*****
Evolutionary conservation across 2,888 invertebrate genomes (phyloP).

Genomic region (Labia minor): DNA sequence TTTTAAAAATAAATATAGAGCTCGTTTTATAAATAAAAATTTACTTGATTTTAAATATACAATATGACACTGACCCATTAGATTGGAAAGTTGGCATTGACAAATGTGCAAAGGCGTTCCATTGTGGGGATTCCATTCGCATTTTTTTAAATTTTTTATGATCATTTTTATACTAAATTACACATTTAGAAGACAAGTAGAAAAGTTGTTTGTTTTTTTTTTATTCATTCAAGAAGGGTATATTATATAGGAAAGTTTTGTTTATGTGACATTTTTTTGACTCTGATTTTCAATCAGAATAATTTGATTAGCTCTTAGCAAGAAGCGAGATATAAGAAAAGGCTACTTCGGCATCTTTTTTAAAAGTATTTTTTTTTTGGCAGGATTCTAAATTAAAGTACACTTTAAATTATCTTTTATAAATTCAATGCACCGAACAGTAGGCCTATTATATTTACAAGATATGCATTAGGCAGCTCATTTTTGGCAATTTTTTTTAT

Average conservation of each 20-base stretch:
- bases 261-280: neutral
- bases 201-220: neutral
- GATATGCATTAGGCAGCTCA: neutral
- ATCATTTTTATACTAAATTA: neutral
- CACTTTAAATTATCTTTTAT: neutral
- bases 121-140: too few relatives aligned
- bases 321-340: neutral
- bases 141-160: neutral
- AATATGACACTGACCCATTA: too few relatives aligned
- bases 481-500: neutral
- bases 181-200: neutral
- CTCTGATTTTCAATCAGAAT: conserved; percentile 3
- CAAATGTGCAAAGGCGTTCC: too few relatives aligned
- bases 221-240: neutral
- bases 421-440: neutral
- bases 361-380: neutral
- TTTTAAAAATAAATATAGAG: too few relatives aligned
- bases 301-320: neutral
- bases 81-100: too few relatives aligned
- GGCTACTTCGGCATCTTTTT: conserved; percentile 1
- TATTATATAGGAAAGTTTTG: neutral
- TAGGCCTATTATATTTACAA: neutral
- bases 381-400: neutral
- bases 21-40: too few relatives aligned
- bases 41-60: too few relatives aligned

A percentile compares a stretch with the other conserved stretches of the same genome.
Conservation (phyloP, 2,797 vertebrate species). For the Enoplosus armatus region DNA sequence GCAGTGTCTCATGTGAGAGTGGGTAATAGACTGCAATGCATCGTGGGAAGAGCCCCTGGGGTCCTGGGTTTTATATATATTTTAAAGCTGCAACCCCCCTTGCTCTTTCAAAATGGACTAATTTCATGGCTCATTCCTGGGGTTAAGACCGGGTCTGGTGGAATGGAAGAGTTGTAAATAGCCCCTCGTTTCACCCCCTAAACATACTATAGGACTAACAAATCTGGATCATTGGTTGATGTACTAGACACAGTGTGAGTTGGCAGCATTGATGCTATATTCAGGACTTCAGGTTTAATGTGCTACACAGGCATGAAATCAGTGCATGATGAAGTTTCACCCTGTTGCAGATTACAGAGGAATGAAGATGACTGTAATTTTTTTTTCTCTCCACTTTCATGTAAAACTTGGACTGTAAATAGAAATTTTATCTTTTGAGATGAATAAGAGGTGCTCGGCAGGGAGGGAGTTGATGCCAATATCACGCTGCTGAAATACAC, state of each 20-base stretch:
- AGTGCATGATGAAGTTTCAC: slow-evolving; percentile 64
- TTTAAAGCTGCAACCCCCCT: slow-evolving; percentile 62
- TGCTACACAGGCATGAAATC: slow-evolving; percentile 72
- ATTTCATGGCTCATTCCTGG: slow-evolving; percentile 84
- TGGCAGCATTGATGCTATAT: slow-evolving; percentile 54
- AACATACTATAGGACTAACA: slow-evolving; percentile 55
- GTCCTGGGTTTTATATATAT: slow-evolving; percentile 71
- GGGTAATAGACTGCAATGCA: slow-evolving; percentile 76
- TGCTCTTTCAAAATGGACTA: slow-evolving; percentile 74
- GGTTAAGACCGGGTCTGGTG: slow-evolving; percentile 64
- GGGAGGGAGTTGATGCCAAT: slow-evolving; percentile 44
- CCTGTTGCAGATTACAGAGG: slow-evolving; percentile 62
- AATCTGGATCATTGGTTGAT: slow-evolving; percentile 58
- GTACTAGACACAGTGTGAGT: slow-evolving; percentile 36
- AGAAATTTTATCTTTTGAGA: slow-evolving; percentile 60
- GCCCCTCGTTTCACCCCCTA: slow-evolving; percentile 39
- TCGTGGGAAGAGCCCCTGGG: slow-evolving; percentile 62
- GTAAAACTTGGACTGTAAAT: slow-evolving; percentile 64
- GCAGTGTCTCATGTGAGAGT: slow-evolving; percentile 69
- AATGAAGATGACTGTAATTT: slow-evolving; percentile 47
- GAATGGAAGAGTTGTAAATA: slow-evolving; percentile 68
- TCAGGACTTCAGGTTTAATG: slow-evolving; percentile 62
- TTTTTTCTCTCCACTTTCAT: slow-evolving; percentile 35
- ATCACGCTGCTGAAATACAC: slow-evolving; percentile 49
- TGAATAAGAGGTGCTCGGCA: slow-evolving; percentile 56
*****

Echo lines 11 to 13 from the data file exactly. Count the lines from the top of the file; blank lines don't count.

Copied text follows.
- bases 141-160: neutral
- AATATGACACTGACCCATTA: too few relatives aligned
- bases 481-500: neutral